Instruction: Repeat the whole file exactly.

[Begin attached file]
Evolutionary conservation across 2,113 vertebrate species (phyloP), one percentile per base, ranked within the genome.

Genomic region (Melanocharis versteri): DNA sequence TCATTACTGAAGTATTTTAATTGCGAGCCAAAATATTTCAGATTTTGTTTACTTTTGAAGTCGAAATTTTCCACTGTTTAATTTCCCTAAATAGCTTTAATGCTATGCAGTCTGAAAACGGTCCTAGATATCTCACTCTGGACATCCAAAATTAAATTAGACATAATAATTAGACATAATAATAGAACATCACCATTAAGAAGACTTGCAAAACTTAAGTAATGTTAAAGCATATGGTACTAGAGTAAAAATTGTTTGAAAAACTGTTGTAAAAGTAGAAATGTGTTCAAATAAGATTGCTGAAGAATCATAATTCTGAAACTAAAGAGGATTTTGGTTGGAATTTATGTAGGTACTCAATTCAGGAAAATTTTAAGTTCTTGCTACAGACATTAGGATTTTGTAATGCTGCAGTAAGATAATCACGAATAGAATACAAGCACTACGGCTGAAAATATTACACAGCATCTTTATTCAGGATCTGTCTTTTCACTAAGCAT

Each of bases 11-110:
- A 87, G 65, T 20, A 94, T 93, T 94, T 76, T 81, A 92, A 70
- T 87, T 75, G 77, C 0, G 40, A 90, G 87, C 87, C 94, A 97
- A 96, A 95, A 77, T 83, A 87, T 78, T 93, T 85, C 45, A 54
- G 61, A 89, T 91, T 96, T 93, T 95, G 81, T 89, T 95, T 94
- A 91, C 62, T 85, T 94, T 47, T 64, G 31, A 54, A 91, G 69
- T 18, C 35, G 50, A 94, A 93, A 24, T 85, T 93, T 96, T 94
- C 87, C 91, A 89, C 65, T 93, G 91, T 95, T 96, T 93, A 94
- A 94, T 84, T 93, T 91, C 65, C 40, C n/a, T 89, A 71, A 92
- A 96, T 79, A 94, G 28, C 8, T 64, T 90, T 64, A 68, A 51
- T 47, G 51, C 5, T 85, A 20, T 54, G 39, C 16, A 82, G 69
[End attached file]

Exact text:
Evolutionary conservation across 2,113 vertebrate species (phyloP), one percentile per base, ranked within the genome.

Genomic region (Melanocharis versteri): DNA sequence TCATTACTGAAGTATTTTAATTGCGAGCCAAAATATTTCAGATTTTGTTTACTTTTGAAGTCGAAATTTTCCACTGTTTAATTTCCCTAAATAGCTTTAATGCTATGCAGTCTGAAAACGGTCCTAGATATCTCACTCTGGACATCCAAAATTAAATTAGACATAATAATTAGACATAATAATAGAACATCACCATTAAGAAGACTTGCAAAACTTAAGTAATGTTAAAGCATATGGTACTAGAGTAAAAATTGTTTGAAAAACTGTTGTAAAAGTAGAAATGTGTTCAAATAAGATTGCTGAAGAATCATAATTCTGAAACTAAAGAGGATTTTGGTTGGAATTTATGTAGGTACTCAATTCAGGAAAATTTTAAGTTCTTGCTACAGACATTAGGATTTTGTAATGCTGCAGTAAGATAATCACGAATAGAATACAAGCACTACGGCTGAAAATATTACACAGCATCTTTATTCAGGATCTGTCTTTTCACTAAGCAT

Each of bases 11-110:
- A 87, G 65, T 20, A 94, T 93, T 94, T 76, T 81, A 92, A 70
- T 87, T 75, G 77, C 0, G 40, A 90, G 87, C 87, C 94, A 97
- A 96, A 95, A 77, T 83, A 87, T 78, T 93, T 85, C 45, A 54
- G 61, A 89, T 91, T 96, T 93, T 95, G 81, T 89, T 95, T 94
- A 91, C 62, T 85, T 94, T 47, T 64, G 31, A 54, A 91, G 69
- T 18, C 35, G 50, A 94, A 93, A 24, T 85, T 93, T 96, T 94
- C 87, C 91, A 89, C 65, T 93, G 91, T 95, T 96, T 93, A 94
- A 94, T 84, T 93, T 91, C 65, C 40, C n/a, T 89, A 71, A 92
- A 96, T 79, A 94, G 28, C 8, T 64, T 90, T 64, A 68, A 51
- T 47, G 51, C 5, T 85, A 20, T 54, G 39, C 16, A 82, G 69